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Tuesday, May 3, 2016

Put that new telescope to work

Thursday, December 29, 2011

OK, you got that bright, shiny, new telescope for Christmas. You have had it out of the box and on the tripod in the living room, and you have wondered where all those little round eyepieces go and what do they do.

Another question you have is ... what is there to look at?

Relax young astronomer, that is a question every new astronomer has had. Perhaps you have even taken it outside and looked at some stars, but all you could see was a bright, round dot. Well, that basically is all you are going to see when looking at a star, a bright dot.

Well, let's get started. Tonight and for the next several days a lovely crescent moon will be in the sky. It is easy to spot and a great "first target" for your new telescope.

For another one, look east just after sunset for a bright dot, that is the planet Venus. However, it is just not another bright dot.

As you watch over a period of time, you will see it change from a round dot to something that looks like our moon when it goes into a crescent phase.

Since Venus is closer to the sun than we are, we see different phases just like the moon. It is interesting to keep track of what you see. Record the date, time, and draw a picture of what you see and over the coming weeks you will notice the change.

If you feel comfortable enough, try looking just below the moon for another planet, the outer gas-giant Neptune. It will help to find it in binoculars first so you will know where to look. The pair will just fit inside the binocular field of view.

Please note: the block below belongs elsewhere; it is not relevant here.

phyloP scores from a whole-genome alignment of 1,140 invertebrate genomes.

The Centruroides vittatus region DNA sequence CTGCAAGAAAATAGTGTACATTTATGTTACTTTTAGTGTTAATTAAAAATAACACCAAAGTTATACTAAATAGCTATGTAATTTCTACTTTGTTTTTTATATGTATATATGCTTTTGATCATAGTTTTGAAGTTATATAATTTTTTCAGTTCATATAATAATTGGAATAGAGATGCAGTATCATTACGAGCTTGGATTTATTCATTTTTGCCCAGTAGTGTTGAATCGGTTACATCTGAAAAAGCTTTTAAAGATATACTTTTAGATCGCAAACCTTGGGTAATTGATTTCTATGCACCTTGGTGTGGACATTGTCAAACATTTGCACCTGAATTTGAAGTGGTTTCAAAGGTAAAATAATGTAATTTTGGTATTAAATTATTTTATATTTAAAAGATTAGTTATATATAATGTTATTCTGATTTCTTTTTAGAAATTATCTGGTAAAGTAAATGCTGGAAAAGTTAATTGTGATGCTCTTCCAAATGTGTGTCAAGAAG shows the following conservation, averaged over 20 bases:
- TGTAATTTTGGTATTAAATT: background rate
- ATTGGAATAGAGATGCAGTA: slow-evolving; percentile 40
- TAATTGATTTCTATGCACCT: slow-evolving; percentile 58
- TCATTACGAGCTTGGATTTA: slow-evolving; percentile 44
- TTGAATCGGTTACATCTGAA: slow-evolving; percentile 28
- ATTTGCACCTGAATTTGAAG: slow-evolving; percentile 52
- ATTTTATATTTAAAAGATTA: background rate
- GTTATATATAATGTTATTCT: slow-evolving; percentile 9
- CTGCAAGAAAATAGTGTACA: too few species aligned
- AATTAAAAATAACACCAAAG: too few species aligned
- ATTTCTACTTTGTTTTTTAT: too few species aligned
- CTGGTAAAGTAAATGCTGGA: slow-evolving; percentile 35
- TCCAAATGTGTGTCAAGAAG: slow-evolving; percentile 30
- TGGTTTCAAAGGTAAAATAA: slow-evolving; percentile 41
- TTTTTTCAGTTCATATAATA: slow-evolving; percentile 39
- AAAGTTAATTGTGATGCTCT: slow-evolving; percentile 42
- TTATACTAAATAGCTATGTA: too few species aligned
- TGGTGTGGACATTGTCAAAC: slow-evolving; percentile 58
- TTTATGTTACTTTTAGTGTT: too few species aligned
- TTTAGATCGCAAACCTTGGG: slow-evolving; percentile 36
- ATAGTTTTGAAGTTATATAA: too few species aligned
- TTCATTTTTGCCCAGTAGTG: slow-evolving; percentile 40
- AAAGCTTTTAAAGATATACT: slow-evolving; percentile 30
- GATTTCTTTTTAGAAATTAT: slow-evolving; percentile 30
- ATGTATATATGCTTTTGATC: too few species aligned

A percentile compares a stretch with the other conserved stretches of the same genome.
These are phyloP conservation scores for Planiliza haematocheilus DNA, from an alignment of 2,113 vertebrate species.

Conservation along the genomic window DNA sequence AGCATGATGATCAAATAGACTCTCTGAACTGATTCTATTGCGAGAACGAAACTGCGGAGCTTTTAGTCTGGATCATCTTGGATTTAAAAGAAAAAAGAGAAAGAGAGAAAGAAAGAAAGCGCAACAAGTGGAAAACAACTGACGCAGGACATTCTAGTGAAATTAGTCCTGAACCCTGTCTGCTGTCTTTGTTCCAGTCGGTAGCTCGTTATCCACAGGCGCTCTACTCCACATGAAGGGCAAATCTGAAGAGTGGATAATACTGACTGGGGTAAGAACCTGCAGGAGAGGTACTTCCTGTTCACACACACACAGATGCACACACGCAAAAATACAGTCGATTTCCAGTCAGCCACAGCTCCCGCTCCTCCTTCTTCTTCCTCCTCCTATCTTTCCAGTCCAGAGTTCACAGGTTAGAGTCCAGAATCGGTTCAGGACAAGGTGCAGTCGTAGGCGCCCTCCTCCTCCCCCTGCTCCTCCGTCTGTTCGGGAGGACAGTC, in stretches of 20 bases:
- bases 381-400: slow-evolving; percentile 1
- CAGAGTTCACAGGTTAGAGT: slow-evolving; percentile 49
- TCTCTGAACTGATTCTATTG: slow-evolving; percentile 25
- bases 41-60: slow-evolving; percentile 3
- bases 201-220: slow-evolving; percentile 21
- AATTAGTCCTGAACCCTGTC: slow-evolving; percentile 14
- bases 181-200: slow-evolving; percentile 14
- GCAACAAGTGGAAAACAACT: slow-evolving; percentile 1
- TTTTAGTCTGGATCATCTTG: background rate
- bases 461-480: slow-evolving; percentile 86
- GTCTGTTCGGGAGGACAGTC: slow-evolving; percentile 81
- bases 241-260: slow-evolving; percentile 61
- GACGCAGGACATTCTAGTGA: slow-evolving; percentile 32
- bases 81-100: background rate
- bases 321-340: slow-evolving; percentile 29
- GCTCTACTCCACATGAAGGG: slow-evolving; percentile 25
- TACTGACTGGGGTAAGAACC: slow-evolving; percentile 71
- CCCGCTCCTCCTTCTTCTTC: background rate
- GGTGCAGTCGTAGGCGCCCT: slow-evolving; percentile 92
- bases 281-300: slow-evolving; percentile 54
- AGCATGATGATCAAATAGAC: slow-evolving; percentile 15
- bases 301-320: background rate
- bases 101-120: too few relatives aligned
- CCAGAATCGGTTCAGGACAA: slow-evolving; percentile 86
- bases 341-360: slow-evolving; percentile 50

Another bright dot, this time in the southeast, is the planet Jupiter. It makes a fine telescope target. Not only the four Galilean moons are visible, but look for the northern and southern equatorial belts that go around the planet.

The moon will join Jupiter on Jan. 2, making a nice pair.

For your last target of the evening, be outside at about 6:30 p.m. DST and look east for the giant constellation Orion, the Hunter. Find the three belt stars and the three stars hanging below it marking the sword.

The middle star of those three is not really a star at all, it is one of the greatest astronomical sights that can be seen. The Great Orion Nebula. It is a giant, glowing cloud of gas and dust with four bright stars in the middle of it. They are called the Trapezium because of their almost-rectangular shape.

Just remember, for good observing you need a really dark sky so be outside about one or two hours after sunset. It is cold so dress warm, and have fun.

If the sky is cloudy on the night you want to observe, just go to your computer and point your favorite web browser to www.astronomy.com or www.skyandtelescope.com. Both places have a link called "The Night Sky This Week." It will give you a nice list of things you might want to look at and for.

If everything doesn't work out well at first, just remember. Even the great astronomers of today had to start small, just like you. Just keep it up and stick with it. You will master your scope and learn how it works and how to work it.

Happy hunting.

SKY WATCH:

New moon, Jan. 4. Earth closest to the sun on Jan. 3.

NEXT WEEK:

More astronomical blathering.


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Vernon Whetstone
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